Saturday, September 08, 2012

Zero Point

On the Dinocrat site, via Maggie's

One of my favorite deceptions to point out WRT graphs. As we are talking about millions of people and long-term trends, this drop in participation may indeed be alarming. It is a four-point drop in how many of us are gainfully employed, after all. But the zero-point of this graph is 63.5, and the hundred-point is 67.5, exactly the size of the change, not 0-100 percent. Visually, it tells us that nearly everyone worked twelve years ago and now, no one does.

Naughty, naughty.


Sponge-headed ScienceMan said...

"it tells us that nearly everyone worked twelve years ago and now, no one does."
AVI, not if take the trouble to read the X and Y labels like you should (you know, like Gerry not reading the beer bottle label and pouring himself a glass of hard cider instead!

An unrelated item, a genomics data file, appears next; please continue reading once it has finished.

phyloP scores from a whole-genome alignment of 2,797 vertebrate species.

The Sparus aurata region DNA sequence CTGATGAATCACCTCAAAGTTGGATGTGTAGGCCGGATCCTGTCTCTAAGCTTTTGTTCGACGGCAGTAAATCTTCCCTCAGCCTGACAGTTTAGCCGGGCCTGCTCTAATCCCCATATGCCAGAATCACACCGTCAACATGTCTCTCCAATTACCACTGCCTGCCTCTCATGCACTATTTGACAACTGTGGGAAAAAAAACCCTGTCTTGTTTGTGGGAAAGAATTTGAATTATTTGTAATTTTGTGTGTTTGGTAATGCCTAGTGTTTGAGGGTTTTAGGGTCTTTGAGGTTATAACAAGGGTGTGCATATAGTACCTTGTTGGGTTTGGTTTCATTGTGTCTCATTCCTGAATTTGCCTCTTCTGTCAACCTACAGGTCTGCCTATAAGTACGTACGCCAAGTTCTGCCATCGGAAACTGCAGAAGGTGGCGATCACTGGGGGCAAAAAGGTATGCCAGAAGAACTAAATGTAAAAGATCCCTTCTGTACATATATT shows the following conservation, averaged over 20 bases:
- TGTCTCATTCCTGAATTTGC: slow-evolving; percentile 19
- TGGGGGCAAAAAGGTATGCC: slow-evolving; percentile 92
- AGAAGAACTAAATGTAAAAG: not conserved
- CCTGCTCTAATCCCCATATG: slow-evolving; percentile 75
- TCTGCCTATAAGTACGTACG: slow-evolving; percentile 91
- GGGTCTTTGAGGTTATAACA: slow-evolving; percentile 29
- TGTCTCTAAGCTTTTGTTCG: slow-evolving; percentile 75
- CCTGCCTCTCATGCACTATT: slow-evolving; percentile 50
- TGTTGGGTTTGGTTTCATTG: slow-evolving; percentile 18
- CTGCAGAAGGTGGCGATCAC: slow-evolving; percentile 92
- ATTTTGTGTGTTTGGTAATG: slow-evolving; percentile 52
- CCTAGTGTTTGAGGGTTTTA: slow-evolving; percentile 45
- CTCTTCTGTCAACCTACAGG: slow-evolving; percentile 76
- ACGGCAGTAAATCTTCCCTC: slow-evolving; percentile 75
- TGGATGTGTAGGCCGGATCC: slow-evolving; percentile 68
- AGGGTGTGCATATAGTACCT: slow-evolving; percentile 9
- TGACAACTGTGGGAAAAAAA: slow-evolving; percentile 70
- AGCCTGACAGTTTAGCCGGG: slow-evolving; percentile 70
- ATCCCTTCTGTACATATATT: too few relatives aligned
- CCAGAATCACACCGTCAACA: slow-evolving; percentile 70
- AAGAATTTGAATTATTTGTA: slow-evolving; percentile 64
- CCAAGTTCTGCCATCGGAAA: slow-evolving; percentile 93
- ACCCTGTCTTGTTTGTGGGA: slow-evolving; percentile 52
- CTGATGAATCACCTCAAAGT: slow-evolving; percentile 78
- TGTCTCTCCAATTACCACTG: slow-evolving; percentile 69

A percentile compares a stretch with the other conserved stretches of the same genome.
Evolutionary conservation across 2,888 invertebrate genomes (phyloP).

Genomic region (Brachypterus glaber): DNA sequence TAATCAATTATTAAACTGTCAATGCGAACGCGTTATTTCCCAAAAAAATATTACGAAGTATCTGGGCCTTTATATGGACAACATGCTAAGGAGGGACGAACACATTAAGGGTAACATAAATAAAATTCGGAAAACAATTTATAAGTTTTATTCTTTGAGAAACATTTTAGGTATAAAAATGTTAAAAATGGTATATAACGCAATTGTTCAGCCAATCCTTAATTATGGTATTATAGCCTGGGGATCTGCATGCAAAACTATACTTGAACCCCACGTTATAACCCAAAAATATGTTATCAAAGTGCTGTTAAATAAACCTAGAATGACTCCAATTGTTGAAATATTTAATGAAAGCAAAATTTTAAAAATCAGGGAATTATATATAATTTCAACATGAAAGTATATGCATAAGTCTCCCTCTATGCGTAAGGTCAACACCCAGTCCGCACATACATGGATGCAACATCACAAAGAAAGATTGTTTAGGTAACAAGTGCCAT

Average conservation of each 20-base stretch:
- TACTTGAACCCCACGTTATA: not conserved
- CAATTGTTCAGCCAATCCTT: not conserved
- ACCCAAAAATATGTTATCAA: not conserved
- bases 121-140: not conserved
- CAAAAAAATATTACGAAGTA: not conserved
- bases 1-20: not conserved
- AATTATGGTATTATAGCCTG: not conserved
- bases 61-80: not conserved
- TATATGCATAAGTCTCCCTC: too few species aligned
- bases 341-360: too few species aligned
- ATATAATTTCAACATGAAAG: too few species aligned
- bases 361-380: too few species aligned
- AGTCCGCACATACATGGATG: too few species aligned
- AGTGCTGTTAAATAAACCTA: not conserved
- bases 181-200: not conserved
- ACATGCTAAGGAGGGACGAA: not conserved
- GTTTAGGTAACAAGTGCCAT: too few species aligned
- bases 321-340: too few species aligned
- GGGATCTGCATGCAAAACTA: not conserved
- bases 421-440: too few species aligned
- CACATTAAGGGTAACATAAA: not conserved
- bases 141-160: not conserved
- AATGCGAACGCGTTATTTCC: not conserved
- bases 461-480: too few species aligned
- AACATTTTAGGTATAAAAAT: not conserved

james said...

It would be amusing to plot (similarly zero-suppressed) the number of people in the work force age group on the same plot. Then you'd be comparing apples to apples, and probably getting a much more dramatic graph, since the potential work force is almost certainly growing.

Of course the figures don't account for illegal workers, so they require some salt anyhow.

karrde said...

When you want to show the change as big, put the lower value as close to the bottom of the graph as possible.

When you want to show the change as small, put the bottom of the graph at "0".

It should be elementary. But instead, it is rather advanced. (I learned about this trick while perusing portions of a college-level textbook.)

Gringo said...

There is another way of looking at the truncated graph issue. With limited space, one wants to make optimal use of the space. Leave out the "dead" parts of the graph, as it were.

It is not not necessarily done for the sake of deception.

It would be interesting to do a "survey group" reaction to the graph.

Sponge-headed ScienceMan said...

You know, the trend on this graph reminds me a little too much of my 401k account. But I'm glad it's not at zero (my account that is).

Mark Stoler said...

You highlighted a pet peeve of mine. I used it in a blog post and added another example I encountered several years ago.